MOSOP Call for Greater Commitment to Human Rights on the Part of the Nigerian Government

Call for the Decriminalization of the "Ogoni Nine"
The Movement for the Survival of the Ogoni People (MOSOP) has called on the government of Nigeria to show greater commitment to human rights. In a message to the Ogoni people on Wednesday, June 6, 2018, during a match against state-sponsored persecution in memory of the years of military repression during which state security agencies unleashed unprecedented violence against civil rights activists throughout Ogoniland, MOSOP urged the Nigerian government never to allow the experience of the Ogoni people repeat itself in any other part of the country..
Recall that on June 6, 1994, the Nigerian government posted a brutish Major Paul Okuntimo to Ogoniland as head of the internal security task force (ISTF). With funding from Shell Petroleum, the ISTF unleashed violence on the Ogoni people killing over 4,000 Ogonis. Regrettably, no one was charged for the murders neither has a probe been initiated into Shell's complicity in these killings.
MOSOP used the opportunity to call on the Nigerian President to personally prevent further abuses in Ogoniland by some oil industry operators who continue to take advantage of the Nigerian military and attempt to forcefully resume oil mining in Ogoni without the people's consent.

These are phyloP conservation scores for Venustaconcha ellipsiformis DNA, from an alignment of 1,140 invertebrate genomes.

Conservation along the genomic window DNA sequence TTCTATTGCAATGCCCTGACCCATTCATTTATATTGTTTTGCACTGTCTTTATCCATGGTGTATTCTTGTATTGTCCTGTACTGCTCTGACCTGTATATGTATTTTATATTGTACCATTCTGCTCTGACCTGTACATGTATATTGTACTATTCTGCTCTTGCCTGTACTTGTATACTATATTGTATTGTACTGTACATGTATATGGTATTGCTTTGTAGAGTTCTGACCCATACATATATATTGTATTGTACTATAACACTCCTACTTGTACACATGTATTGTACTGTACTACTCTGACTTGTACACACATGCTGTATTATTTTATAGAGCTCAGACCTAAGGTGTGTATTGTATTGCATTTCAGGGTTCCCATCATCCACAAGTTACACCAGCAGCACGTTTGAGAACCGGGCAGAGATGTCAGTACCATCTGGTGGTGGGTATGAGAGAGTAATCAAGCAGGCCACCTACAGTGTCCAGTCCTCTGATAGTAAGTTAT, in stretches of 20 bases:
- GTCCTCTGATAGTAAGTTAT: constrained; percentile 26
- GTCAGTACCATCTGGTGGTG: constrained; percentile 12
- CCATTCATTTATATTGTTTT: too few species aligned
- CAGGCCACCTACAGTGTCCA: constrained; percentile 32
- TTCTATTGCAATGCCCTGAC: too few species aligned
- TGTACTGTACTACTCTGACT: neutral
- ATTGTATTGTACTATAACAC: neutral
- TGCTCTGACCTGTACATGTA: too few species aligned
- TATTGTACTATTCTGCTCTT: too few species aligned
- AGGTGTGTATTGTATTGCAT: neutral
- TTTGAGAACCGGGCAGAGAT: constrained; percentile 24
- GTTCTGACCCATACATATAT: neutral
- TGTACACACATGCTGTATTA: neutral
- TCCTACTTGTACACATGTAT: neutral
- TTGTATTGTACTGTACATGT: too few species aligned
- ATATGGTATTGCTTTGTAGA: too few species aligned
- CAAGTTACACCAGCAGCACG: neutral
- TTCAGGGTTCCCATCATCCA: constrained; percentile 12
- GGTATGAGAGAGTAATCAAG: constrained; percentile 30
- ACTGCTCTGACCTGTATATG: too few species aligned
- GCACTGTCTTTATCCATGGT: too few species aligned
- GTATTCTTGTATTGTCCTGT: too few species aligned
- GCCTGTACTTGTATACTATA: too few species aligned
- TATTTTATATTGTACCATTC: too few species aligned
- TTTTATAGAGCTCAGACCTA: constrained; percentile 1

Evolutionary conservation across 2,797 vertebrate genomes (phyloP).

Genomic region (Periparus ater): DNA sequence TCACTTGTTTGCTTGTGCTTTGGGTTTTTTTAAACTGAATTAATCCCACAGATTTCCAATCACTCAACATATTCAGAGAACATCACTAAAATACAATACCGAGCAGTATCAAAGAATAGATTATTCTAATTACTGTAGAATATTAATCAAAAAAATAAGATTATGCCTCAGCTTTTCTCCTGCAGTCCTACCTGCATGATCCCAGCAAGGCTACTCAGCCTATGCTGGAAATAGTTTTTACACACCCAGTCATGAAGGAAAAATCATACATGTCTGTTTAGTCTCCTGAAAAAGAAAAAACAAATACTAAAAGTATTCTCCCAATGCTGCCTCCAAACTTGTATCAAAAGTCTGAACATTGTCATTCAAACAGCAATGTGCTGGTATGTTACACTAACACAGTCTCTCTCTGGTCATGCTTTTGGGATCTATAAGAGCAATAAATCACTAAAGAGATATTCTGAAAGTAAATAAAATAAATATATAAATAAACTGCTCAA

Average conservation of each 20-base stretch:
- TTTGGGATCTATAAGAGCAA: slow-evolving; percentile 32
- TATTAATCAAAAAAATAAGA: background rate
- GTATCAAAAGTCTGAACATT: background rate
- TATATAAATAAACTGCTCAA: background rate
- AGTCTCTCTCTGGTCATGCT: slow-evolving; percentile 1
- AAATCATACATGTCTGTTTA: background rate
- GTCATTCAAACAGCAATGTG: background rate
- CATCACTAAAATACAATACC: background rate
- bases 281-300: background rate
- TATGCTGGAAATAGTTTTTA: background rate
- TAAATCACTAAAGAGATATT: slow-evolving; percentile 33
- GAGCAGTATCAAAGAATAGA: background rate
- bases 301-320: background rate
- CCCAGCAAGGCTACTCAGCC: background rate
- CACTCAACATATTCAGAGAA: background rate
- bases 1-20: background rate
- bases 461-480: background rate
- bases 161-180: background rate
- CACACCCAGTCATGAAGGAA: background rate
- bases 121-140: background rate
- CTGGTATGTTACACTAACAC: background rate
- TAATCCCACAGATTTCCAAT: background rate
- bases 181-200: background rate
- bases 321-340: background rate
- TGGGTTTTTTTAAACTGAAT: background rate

MOSOP also caled on the Nigerian government to decriminalize the "Ogoni Nine" who were brutally and unjustly hanged by the Abacha administration on November 10 1995 and whose innocence has been widely acknowledged the world over. The statement noted that their decriminalization is critical to any reconciliation process on the Ogoni conflict.
MOSOP further called on the Nigerian government to speed up the Ogoni cleanup process as well as take immediate steps to provide the people with safe drinking water to avert an impending calamity as the pollution in Ogoniland is already killing an increasing number of people daily.
Fegalo Nsuke
Publicity Secretary
Movement for the Survival of the Ogoni People (MOSOP)
Port Harcourt